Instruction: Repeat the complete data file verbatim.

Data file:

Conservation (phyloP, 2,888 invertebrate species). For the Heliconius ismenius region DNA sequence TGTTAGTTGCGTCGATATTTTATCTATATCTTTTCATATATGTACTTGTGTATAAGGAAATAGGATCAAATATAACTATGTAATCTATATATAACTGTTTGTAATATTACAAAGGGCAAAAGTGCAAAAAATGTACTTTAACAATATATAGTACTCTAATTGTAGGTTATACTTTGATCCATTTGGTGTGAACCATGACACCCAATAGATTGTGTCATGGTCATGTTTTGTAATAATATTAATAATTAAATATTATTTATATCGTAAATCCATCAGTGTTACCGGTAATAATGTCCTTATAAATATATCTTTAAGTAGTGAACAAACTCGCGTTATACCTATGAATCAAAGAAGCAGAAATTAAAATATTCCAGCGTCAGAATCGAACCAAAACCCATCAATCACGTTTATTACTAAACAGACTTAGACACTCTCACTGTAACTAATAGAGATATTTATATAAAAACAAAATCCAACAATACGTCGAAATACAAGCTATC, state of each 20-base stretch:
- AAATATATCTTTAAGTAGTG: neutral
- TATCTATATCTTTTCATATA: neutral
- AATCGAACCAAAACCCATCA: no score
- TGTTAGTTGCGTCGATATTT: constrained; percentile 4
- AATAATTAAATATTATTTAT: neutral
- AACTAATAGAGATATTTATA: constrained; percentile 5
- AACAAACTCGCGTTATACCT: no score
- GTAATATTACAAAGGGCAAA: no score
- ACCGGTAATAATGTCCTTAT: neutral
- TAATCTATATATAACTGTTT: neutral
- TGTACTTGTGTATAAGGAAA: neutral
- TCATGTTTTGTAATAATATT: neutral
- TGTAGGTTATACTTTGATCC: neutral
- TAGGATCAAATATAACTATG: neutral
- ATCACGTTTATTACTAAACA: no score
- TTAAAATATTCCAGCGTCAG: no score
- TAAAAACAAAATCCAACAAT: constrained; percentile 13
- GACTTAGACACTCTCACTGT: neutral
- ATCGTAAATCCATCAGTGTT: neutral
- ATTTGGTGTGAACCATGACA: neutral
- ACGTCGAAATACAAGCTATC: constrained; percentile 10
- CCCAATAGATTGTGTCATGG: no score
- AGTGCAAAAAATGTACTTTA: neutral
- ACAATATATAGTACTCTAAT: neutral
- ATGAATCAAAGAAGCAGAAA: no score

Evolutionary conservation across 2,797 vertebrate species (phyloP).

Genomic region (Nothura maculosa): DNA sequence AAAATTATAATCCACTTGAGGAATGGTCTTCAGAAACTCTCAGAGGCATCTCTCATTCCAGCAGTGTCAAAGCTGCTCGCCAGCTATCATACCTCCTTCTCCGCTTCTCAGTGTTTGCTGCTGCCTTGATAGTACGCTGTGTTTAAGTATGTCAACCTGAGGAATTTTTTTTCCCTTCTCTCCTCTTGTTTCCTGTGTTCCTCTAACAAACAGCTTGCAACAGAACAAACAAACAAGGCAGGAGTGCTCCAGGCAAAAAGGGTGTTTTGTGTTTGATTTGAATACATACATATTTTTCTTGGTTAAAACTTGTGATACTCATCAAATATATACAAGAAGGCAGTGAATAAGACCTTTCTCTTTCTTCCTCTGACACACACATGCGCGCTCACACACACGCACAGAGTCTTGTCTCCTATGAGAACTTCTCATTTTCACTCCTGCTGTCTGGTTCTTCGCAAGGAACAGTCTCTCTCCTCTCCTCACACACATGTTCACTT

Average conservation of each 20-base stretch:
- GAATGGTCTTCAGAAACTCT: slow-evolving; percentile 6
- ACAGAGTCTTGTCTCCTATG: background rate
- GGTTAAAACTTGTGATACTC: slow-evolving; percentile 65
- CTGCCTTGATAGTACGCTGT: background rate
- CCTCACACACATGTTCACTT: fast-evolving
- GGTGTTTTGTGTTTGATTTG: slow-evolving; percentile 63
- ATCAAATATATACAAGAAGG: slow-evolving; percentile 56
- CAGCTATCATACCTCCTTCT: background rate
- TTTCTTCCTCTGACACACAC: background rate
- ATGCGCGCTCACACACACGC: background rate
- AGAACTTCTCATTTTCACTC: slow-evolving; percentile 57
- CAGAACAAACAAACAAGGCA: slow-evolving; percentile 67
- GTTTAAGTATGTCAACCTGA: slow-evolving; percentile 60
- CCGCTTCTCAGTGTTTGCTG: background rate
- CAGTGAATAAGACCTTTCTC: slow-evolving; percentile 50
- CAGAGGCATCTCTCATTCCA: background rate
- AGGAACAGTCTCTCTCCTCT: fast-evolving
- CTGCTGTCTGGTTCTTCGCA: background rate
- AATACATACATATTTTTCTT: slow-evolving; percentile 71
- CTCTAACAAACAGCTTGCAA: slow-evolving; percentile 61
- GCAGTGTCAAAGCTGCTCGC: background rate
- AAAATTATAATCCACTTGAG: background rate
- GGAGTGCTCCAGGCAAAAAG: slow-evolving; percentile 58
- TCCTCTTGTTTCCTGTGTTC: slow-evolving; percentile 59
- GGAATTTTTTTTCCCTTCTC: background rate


Conservation (phyloP, 2,888 invertebrate species). For the Heliconius ismenius region DNA sequence TGTTAGTTGCGTCGATATTTTATCTATATCTTTTCATATATGTACTTGTGTATAAGGAAATAGGATCAAATATAACTATGTAATCTATATATAACTGTTTGTAATATTACAAAGGGCAAAAGTGCAAAAAATGTACTTTAACAATATATAGTACTCTAATTGTAGGTTATACTTTGATCCATTTGGTGTGAACCATGACACCCAATAGATTGTGTCATGGTCATGTTTTGTAATAATATTAATAATTAAATATTATTTATATCGTAAATCCATCAGTGTTACCGGTAATAATGTCCTTATAAATATATCTTTAAGTAGTGAACAAACTCGCGTTATACCTATGAATCAAAGAAGCAGAAATTAAAATATTCCAGCGTCAGAATCGAACCAAAACCCATCAATCACGTTTATTACTAAACAGACTTAGACACTCTCACTGTAACTAATAGAGATATTTATATAAAAACAAAATCCAACAATACGTCGAAATACAAGCTATC, state of each 20-base stretch:
- AAATATATCTTTAAGTAGTG: neutral
- TATCTATATCTTTTCATATA: neutral
- AATCGAACCAAAACCCATCA: no score
- TGTTAGTTGCGTCGATATTT: constrained; percentile 4
- AATAATTAAATATTATTTAT: neutral
- AACTAATAGAGATATTTATA: constrained; percentile 5
- AACAAACTCGCGTTATACCT: no score
- GTAATATTACAAAGGGCAAA: no score
- ACCGGTAATAATGTCCTTAT: neutral
- TAATCTATATATAACTGTTT: neutral
- TGTACTTGTGTATAAGGAAA: neutral
- TCATGTTTTGTAATAATATT: neutral
- TGTAGGTTATACTTTGATCC: neutral
- TAGGATCAAATATAACTATG: neutral
- ATCACGTTTATTACTAAACA: no score
- TTAAAATATTCCAGCGTCAG: no score
- TAAAAACAAAATCCAACAAT: constrained; percentile 13
- GACTTAGACACTCTCACTGT: neutral
- ATCGTAAATCCATCAGTGTT: neutral
- ATTTGGTGTGAACCATGACA: neutral
- ACGTCGAAATACAAGCTATC: constrained; percentile 10
- CCCAATAGATTGTGTCATGG: no score
- AGTGCAAAAAATGTACTTTA: neutral
- ACAATATATAGTACTCTAAT: neutral
- ATGAATCAAAGAAGCAGAAA: no score

Evolutionary conservation across 2,797 vertebrate species (phyloP).

Genomic region (Nothura maculosa): DNA sequence AAAATTATAATCCACTTGAGGAATGGTCTTCAGAAACTCTCAGAGGCATCTCTCATTCCAGCAGTGTCAAAGCTGCTCGCCAGCTATCATACCTCCTTCTCCGCTTCTCAGTGTTTGCTGCTGCCTTGATAGTACGCTGTGTTTAAGTATGTCAACCTGAGGAATTTTTTTTCCCTTCTCTCCTCTTGTTTCCTGTGTTCCTCTAACAAACAGCTTGCAACAGAACAAACAAACAAGGCAGGAGTGCTCCAGGCAAAAAGGGTGTTTTGTGTTTGATTTGAATACATACATATTTTTCTTGGTTAAAACTTGTGATACTCATCAAATATATACAAGAAGGCAGTGAATAAGACCTTTCTCTTTCTTCCTCTGACACACACATGCGCGCTCACACACACGCACAGAGTCTTGTCTCCTATGAGAACTTCTCATTTTCACTCCTGCTGTCTGGTTCTTCGCAAGGAACAGTCTCTCTCCTCTCCTCACACACATGTTCACTT

Average conservation of each 20-base stretch:
- GAATGGTCTTCAGAAACTCT: slow-evolving; percentile 6
- ACAGAGTCTTGTCTCCTATG: background rate
- GGTTAAAACTTGTGATACTC: slow-evolving; percentile 65
- CTGCCTTGATAGTACGCTGT: background rate
- CCTCACACACATGTTCACTT: fast-evolving
- GGTGTTTTGTGTTTGATTTG: slow-evolving; percentile 63
- ATCAAATATATACAAGAAGG: slow-evolving; percentile 56
- CAGCTATCATACCTCCTTCT: background rate
- TTTCTTCCTCTGACACACAC: background rate
- ATGCGCGCTCACACACACGC: background rate
- AGAACTTCTCATTTTCACTC: slow-evolving; percentile 57
- CAGAACAAACAAACAAGGCA: slow-evolving; percentile 67
- GTTTAAGTATGTCAACCTGA: slow-evolving; percentile 60
- CCGCTTCTCAGTGTTTGCTG: background rate
- CAGTGAATAAGACCTTTCTC: slow-evolving; percentile 50
- CAGAGGCATCTCTCATTCCA: background rate
- AGGAACAGTCTCTCTCCTCT: fast-evolving
- CTGCTGTCTGGTTCTTCGCA: background rate
- AATACATACATATTTTTCTT: slow-evolving; percentile 71
- CTCTAACAAACAGCTTGCAA: slow-evolving; percentile 61
- GCAGTGTCAAAGCTGCTCGC: background rate
- AAAATTATAATCCACTTGAG: background rate
- GGAGTGCTCCAGGCAAAAAG: slow-evolving; percentile 58
- TCCTCTTGTTTCCTGTGTTC: slow-evolving; percentile 59
- GGAATTTTTTTTCCCTTCTC: background rate